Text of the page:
The Philippine Work

The Republic of the Philippines, located in the south Pacific, has over 8,000 islands but with only 2,000 inhabited. Three basic island groups are noted: Luzon (northern), Visayas (central), Mindanao (southern area).

Since 1993, EOTEM has trained and graduated over 180 pastors and missionaries from two 4-year resident Open Bible Colleges, along with three satellite Bible schools on the islands of Panay (Visayas central island) and Mindanao (southernmost area).

All EOTEM ministries in the Philippines operate under local Baptist churches pastored by locals: EOTEM Bible school graduates. EOTEM has also started, built, or helped to build local rural church buildings (210 as of 2019) in poor economic and tribal areas. The Philippines has over 60 minority peoples in jungle villages, each with their own language and culture.

In order to foster good relations in villages, EOTEM organizes USA dental and medical clinics for benefit of locals. These clinics are provided free of charge for treatment and medicines.
A good salary (in the cities 2019) is about $350 (USD) a month—but in the rural villages—a person is fortunate to make $30-$50 each month. Manila (Capitol of the PI) has as of 2019 a population of 14 million. 75% of the Manila populati0n makes less than $1,000 (USD) each month.

Major obstacles to effective rural mission work in the Philippines:

Catholicism: Over 88% of the population are professing Roman Catholics. The PI government caters to this large Catholic population. ALL major Roman Catholic religious holidays are official PI holidays. The great majority of elected officials are controlled by the Catholic church heierachy. A common sight is an ornate, richly furnished Roman Catholic cathedral surrounded by filthy, dilapidated, nipa huts built of bamboo and straw.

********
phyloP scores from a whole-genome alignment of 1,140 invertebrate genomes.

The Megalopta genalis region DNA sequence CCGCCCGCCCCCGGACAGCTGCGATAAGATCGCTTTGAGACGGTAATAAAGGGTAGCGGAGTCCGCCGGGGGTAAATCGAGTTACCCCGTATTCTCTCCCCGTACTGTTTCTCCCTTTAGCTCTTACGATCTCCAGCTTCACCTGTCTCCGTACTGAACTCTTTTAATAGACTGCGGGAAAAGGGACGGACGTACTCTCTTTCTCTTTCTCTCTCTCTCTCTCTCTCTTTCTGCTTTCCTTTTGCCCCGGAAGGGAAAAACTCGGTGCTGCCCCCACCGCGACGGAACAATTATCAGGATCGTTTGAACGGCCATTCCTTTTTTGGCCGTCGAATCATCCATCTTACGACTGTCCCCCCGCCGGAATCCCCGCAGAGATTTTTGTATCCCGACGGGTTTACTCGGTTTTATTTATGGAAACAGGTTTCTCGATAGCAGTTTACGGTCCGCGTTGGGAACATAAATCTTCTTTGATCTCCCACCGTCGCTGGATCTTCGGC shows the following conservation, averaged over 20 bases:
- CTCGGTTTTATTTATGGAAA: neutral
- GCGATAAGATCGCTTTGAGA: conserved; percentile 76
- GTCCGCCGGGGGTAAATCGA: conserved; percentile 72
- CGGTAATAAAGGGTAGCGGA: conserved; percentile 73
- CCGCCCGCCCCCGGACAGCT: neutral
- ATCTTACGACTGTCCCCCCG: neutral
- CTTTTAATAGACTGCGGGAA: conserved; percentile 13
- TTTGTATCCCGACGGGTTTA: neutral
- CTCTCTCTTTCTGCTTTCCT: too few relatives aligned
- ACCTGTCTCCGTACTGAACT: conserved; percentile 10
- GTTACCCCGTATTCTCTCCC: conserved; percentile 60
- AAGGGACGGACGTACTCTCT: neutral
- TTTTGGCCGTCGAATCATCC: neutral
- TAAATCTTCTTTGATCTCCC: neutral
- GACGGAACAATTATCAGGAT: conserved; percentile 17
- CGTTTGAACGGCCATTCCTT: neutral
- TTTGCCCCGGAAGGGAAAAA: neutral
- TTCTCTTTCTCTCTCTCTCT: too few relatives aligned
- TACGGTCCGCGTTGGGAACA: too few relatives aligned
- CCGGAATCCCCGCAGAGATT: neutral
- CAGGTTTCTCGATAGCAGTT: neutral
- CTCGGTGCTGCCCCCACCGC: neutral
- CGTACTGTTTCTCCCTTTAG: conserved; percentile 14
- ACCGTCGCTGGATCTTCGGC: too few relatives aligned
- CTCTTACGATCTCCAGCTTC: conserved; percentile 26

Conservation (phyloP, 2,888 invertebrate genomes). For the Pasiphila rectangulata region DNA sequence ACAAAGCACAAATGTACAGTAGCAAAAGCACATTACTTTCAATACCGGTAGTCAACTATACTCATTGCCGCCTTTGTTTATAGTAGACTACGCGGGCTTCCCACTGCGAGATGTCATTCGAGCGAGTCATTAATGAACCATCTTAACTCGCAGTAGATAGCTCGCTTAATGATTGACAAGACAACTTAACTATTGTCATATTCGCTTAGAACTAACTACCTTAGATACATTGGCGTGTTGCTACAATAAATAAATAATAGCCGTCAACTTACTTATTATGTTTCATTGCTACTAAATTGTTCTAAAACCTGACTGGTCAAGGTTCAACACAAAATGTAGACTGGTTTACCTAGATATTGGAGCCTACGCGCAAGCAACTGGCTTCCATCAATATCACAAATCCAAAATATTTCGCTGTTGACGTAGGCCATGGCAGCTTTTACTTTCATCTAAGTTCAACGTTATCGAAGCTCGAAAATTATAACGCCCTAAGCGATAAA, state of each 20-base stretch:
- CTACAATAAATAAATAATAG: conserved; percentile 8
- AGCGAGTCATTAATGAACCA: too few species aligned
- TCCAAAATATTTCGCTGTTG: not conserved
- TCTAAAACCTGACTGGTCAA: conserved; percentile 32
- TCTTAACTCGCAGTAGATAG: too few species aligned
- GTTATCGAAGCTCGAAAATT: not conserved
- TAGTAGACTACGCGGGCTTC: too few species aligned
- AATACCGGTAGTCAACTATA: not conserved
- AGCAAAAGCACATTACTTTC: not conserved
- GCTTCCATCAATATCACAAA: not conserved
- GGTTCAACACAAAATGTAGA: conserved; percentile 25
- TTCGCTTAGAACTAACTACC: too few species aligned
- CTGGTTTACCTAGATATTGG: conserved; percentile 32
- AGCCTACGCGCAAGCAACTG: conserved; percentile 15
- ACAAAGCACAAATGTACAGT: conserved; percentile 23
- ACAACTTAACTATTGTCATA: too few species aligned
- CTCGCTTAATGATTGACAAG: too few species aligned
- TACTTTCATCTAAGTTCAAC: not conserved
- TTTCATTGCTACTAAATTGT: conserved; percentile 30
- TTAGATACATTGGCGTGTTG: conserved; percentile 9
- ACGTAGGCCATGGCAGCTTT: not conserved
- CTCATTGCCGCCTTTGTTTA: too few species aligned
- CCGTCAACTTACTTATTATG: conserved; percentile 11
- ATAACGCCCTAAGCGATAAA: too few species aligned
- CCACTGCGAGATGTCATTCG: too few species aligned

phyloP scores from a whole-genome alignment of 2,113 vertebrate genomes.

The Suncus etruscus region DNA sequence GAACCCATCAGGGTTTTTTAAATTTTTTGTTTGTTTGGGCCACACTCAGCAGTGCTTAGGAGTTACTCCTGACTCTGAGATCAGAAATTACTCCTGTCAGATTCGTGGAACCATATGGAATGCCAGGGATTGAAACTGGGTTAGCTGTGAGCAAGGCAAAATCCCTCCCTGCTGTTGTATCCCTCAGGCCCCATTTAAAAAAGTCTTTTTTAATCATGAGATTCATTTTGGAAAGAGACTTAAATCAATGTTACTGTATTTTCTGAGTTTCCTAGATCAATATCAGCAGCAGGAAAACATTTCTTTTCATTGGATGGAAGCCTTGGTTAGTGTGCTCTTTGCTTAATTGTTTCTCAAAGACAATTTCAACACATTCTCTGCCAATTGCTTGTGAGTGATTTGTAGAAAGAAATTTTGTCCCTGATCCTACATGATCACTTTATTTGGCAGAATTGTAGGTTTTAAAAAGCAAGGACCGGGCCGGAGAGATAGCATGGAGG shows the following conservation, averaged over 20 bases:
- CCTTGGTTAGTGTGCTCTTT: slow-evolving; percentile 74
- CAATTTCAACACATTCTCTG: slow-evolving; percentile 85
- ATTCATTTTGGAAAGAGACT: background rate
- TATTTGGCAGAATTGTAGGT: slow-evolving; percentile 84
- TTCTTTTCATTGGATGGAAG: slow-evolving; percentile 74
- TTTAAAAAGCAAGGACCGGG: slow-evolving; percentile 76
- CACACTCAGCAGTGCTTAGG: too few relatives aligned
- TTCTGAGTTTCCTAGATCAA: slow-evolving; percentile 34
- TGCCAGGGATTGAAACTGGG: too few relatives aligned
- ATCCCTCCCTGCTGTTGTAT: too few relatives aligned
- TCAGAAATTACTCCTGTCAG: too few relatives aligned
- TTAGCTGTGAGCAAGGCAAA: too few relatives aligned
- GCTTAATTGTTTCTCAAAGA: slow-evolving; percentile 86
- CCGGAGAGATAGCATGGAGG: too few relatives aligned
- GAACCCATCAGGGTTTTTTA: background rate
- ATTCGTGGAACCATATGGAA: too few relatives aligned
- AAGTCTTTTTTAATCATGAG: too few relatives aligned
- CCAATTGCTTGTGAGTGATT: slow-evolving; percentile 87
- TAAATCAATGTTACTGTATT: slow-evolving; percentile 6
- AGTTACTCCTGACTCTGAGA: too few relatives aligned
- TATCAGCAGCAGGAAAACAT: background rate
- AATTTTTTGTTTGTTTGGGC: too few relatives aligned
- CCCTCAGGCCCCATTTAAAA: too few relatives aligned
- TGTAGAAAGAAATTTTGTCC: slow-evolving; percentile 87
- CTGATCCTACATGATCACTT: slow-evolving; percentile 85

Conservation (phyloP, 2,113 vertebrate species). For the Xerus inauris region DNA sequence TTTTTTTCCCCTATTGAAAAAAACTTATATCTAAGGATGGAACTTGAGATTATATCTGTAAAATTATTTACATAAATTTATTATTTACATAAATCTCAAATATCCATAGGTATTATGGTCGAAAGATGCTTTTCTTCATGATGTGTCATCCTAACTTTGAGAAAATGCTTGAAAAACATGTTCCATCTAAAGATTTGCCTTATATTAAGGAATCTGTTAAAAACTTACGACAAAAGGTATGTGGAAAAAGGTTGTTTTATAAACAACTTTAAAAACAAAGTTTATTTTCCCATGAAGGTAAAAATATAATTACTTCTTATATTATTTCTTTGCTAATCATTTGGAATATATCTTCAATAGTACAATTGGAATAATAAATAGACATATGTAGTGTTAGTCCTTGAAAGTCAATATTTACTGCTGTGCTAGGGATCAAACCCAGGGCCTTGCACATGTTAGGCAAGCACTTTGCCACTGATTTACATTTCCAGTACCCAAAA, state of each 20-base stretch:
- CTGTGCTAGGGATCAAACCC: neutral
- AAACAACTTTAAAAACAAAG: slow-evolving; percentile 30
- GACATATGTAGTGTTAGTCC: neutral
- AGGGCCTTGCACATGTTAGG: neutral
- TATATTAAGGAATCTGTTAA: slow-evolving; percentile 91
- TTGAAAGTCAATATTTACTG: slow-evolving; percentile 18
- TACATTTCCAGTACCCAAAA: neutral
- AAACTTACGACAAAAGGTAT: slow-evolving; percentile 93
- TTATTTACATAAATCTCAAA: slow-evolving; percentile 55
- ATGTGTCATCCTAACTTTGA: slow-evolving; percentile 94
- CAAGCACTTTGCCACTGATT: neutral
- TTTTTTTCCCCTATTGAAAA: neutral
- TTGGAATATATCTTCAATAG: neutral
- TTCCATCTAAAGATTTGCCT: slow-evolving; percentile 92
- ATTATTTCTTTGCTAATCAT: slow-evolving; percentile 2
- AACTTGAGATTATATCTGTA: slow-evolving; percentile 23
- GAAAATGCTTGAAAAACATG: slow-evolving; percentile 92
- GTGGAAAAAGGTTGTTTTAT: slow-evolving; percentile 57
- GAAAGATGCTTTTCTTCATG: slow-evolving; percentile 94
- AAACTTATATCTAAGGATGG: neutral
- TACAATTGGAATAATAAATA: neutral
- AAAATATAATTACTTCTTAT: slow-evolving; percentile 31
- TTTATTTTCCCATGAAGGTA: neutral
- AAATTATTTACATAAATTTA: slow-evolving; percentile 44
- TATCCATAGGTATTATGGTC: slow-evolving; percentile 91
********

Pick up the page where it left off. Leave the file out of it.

Healthcare Services: The rampant poverty, corrupt officials, and lack of sanitary conditions such as poor drinking water, proper sewage, adequate medical treatment, etc., all contribute or are part of the present poor state of the economy. The leading causes of morbidity as of 2002 were diarrhea, bronchitis, pneumonia, influenza, hypertension, tuberculosis, heart disease, malaria, chicken pox, and measles. Cardiovascular diseases account for more than 25 percent of all deaths.

Inadequate and Corrupt Government: The separation island makeup of the Philippines hinders proper law enforcement. Inter-island travel is by ferry or air; there are no significant bridges. The majority Catholic Church influence for centuries has robbed the islands of its meaningful wealth, leaving the general population’s welfare in shambles.

Religious Superstition: Tribal superstitions fueled by Roman Catholicism rituals, Mariolatry, “Holy” days, feasts, candles, etc., hinder evangelism. Catholicism promotes tribal superstitions by adapting pagan beliefs to their quasi-bible doctrines rather than correcting superstitious beliefs by the Bible. Prime examples of such is a statue of Mary on the Panay island Iloilo City airport entrance and a 10 story commercial building painting in downtown Iloilo city of Mary proclaiming “One day through the rosary and scapular I will save the world.” This image of Mary is repeated hundreds of times throughout the city’s commercial and religious buildings.